Regarding antibiotic selection for patients admitted to the hospital with CAP, there are a number of key principles. First, less than 20% of patients will have a specific microbiologic diagnosis based on the diagnostic tests above so most will receive empiric therapy. Second, because there are no history, examination, laboratory, or radiographic features which predict typical versus atypical organisms, all patients with CAP must be treated with empiric regimens which cover both types of organisms. Third, despite some controversy regarding the need for treatment of atypical organisms, the preponderance of the evidence supports a benefit to atypical bacterial coverage.

Lastly, in addition to the usual organisms which cause CAP (Streptococcus pneumoniae, Haemophilus influenzae, Moraxallacatarrhalis, Mycoplasma pneumoniae, Chlamydia pneumoniae), severe CAP may also be caused by Legionellaspp. and community-acquired methicillin-resistant Staphylococcus Aureus (MRSA). Empiric antibiotics for patients with severe CAP admitted to the ICU must reflect this risk – macrolidesas used in less severe disease as wellor a quinolone used as monotherapy for CAPwill treat Legionellaspp. The addition of vancomycin or linezolid should be usedfor coverage of MRSA. There is evidence showing a mortality benefit to the use of macrolides for the treatment of CAP requiring ICU admission.

Here are guideline-recommended regimens for the treatment of CAP in the hospital:

Non-ICU (admitted to a general medical ward):

– Intravenous beta-lactam + oral macrolide (e.g., ceftriaxone + azithromycin) or

– Intravenous fluoroquinolone (e.g., Levofloxacin)

(The beta-lactam choices include: cefotaxime, ceftriaxone, ampicillin/sulbactam. Alternative regimens include: ertapenem instead of a beta-lactam and doxycyline instead of the macrolide)

Intensive care unit (admitted to the ICU from the ED):

– Intravenous beta-lactam+ intravenous macrolide + vancomycin (e.g., ceftriaxone + azithromycin + vancomycin) or

(The beta-lactam choices include: cefotaxime, ceftriaxone, ampicillin/sulbactam)

Some patients with CAP may have unique underlying conditions which predispose them to drug-resistant organisms. The most common scenario is a patient with underlying lung disease (e.g., bronchiectasis, severe COPD) who is at increased risk for Pseudomonas aeruginosa. For these patients, empiric therapy should include broader-spectrum coverage; for example, such patients could be treated with piperacillin/tazobactam or cefepime + a fluoroquinolone (levofloxacin).

There are a few important principles in the ongoing management of anti-microbials in patients hospitalized with CAP. If diagnostic tests yield a specific organism, the antibiotic regimen should be tailed based on sensitivities (if they are available). For non-ICU patients, if there are no culture results, they should continue on the initial empiric regimen until the time of discharge (see below for specific criteria for discharge – generally if patients are able to be switched to oral antibiotics, they are ready for discharge).

For patients admitted to the ICU with CAP, the initial regimen should include vancomycin or linezolid to treat for MRSA. If the blood and sputum cultures done on admission do not grow MRSA, then the vancomycin or linezolid should be stopped and the other two antibiotics continued.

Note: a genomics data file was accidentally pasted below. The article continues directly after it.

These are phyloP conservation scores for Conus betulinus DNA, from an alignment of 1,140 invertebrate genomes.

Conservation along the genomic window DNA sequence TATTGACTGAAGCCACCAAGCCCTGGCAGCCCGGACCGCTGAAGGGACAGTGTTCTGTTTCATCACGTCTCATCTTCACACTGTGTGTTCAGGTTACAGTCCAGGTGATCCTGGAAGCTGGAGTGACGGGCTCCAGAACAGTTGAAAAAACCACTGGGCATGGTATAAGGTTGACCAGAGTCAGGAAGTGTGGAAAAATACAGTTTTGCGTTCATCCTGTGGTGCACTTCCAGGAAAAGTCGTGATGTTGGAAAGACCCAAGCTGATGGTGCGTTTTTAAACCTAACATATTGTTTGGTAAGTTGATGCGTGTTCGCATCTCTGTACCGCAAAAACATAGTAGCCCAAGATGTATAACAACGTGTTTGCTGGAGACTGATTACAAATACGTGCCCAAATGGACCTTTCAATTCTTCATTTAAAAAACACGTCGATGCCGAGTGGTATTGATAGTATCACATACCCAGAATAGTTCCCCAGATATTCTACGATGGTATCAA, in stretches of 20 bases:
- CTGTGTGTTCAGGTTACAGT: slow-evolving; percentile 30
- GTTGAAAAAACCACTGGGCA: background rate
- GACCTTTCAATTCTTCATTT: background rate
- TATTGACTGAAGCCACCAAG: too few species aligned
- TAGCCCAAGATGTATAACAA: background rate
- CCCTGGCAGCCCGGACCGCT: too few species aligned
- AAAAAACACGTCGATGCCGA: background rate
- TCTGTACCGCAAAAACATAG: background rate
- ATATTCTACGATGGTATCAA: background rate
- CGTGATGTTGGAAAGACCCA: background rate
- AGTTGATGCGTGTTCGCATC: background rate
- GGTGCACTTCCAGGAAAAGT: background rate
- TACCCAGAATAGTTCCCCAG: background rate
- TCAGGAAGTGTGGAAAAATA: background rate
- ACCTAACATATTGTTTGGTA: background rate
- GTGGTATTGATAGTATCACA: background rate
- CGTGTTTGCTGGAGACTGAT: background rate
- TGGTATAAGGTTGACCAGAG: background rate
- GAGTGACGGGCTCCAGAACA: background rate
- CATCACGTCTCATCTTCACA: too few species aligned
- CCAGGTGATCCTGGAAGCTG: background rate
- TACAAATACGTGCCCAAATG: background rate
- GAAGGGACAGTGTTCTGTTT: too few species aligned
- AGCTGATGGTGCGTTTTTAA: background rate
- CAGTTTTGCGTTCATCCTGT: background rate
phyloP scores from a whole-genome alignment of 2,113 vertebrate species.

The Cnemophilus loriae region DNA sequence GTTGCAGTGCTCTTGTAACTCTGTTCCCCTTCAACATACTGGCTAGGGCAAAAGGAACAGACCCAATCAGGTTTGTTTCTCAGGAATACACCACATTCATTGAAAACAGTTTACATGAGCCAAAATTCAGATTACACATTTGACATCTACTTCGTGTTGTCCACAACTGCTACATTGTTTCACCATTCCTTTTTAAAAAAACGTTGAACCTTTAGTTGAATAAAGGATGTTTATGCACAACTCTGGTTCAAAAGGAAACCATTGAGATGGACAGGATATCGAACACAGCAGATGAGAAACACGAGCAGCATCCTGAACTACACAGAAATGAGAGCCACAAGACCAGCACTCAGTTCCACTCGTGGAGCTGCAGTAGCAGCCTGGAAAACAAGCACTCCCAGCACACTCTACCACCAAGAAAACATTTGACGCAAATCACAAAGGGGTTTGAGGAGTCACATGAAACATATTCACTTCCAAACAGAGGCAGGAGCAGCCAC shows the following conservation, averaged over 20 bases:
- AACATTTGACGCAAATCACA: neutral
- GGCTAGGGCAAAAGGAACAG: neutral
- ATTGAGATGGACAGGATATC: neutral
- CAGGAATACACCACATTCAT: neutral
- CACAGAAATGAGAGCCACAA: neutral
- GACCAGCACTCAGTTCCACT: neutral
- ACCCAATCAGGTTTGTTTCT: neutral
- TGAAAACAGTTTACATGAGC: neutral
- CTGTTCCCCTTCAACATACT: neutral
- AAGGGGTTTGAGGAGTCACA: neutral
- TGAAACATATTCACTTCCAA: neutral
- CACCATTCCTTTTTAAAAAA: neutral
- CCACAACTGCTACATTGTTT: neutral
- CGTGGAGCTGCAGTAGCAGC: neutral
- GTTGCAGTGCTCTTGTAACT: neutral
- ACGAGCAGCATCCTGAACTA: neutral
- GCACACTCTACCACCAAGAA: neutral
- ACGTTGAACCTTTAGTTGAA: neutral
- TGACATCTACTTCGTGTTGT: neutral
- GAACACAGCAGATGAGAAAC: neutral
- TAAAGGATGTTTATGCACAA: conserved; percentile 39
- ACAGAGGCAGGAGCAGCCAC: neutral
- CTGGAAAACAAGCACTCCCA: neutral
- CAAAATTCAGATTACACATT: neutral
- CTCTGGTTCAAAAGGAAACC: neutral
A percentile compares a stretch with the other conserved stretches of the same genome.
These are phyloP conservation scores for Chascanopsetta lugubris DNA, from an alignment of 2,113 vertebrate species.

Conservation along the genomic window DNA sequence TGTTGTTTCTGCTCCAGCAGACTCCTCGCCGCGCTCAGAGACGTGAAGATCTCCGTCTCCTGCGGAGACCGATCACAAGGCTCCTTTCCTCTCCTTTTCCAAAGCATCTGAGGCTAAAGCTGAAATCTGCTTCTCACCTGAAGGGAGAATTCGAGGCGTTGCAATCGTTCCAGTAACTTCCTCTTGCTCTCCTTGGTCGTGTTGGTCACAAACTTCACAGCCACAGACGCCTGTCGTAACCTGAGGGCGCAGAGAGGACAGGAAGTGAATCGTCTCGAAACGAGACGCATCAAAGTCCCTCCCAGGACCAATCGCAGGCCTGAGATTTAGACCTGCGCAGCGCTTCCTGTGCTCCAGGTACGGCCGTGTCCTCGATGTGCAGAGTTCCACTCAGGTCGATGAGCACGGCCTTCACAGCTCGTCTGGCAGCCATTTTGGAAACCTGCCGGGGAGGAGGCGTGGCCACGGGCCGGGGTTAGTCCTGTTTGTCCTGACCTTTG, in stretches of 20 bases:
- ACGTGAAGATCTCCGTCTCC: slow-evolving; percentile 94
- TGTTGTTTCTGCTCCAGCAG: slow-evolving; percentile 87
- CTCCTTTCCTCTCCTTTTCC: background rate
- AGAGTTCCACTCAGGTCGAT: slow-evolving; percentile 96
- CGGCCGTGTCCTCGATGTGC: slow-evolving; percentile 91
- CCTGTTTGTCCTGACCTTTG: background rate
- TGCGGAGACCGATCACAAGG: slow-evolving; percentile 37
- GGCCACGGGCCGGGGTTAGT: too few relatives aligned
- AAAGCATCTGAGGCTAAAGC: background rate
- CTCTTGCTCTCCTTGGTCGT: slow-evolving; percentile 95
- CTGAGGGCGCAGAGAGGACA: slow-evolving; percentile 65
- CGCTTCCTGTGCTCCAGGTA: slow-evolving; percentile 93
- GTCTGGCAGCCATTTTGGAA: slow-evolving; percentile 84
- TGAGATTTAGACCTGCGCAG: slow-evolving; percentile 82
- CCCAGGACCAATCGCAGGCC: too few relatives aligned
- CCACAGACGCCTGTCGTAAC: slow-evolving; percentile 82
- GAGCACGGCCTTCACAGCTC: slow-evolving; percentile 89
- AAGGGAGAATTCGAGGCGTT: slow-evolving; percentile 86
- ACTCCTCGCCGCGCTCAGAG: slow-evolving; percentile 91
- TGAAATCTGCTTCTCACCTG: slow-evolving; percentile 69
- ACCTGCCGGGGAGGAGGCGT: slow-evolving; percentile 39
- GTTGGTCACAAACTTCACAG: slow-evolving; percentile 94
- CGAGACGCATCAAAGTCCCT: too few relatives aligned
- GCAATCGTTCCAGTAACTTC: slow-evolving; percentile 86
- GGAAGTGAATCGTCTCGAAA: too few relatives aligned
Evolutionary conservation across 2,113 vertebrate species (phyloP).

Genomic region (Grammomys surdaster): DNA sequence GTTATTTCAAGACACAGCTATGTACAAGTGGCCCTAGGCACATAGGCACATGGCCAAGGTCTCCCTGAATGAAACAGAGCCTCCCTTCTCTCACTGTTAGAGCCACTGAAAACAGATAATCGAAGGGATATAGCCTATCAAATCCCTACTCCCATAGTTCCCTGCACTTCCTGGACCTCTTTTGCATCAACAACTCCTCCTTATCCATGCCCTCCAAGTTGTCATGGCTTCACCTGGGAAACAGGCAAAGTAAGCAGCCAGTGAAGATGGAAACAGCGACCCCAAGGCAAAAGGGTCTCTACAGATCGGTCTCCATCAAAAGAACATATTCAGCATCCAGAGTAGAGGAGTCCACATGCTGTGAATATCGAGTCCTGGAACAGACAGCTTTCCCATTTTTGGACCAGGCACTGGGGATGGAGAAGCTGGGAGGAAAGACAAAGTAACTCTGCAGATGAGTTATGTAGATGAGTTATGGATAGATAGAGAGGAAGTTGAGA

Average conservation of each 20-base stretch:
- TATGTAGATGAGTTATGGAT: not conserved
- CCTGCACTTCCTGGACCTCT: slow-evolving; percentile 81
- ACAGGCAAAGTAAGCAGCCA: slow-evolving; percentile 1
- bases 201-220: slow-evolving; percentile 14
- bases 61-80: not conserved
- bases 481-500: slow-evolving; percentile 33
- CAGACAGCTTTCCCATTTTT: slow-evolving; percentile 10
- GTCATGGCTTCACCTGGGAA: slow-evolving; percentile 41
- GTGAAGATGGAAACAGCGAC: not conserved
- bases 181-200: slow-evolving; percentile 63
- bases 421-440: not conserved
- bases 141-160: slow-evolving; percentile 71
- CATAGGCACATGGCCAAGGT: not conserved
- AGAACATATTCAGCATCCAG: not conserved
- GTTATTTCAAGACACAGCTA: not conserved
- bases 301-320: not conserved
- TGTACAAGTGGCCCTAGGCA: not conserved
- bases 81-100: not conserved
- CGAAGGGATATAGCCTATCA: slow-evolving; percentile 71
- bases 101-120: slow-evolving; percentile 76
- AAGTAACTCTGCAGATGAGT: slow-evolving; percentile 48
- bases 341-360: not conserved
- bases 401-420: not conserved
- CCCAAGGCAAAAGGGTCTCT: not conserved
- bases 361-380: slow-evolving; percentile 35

Based on high-quality meta-analyses, the total duration of therapy for CAP should, in general, be 7 days. Clinicians can consider treated for 5 days if the patient is afebrile with normal vital signs by day 3.

A systematic review and meta-analysis published in 2015 showed that in patients with CAP, adjunctive corticosteroids led to less mechanical ventilation, less ARDS, shorter time to clinical stability, and shorter length of stay. There was a trend toward mortality benefit. Most of the included studies were small and there was variable drug, dose, route, and duration. Based on this, steroids can be considered in patients with CAP but it is not yet the standard of care. More evidence is needed.

B. Physical Examination Tips to Guide Management.

In patients admitted to the hospital with CAP, there are a number of physical examination findings which can indicate response to therapy or development of complications. If treatment for CAP is effective, any abnormal vital signs (fever, tachycardia, tachypnea, hypoxia, etc.) should resolve gradually over the course of 2-4 days. Persistently abnormal vital signs (such as a persistent fever) may indicate inadequate treatment or the wrong diagnosis.

The lung examination should be monitored closely over the course of the hospitalization. While the focal exam findings present on admission may or may not improve, providers should carefully examine the lungs for evidence of a pleural effusion (i.e. decreased breath sounds, dullness to percussion).

C. Laboratory Tests to Monitor Response To, and Adjustments in, Management.

Although there are no formal guidelines, most providers will follow the white blood cell count over the first 1-2 days of the hospitalization to monitor response to therapy. If the patient presented with a leukocytosis, this should gradually resolve over the first 1-3 days. There is no indication for repeating the chest x-ray during the hospital to look for improvement in the infiltrate. Repeating the chest x-ray should be reserved for patients who are not clinically improving or if providers are concerned about the development of complications from the pneumonia (e.g., pleural effusion).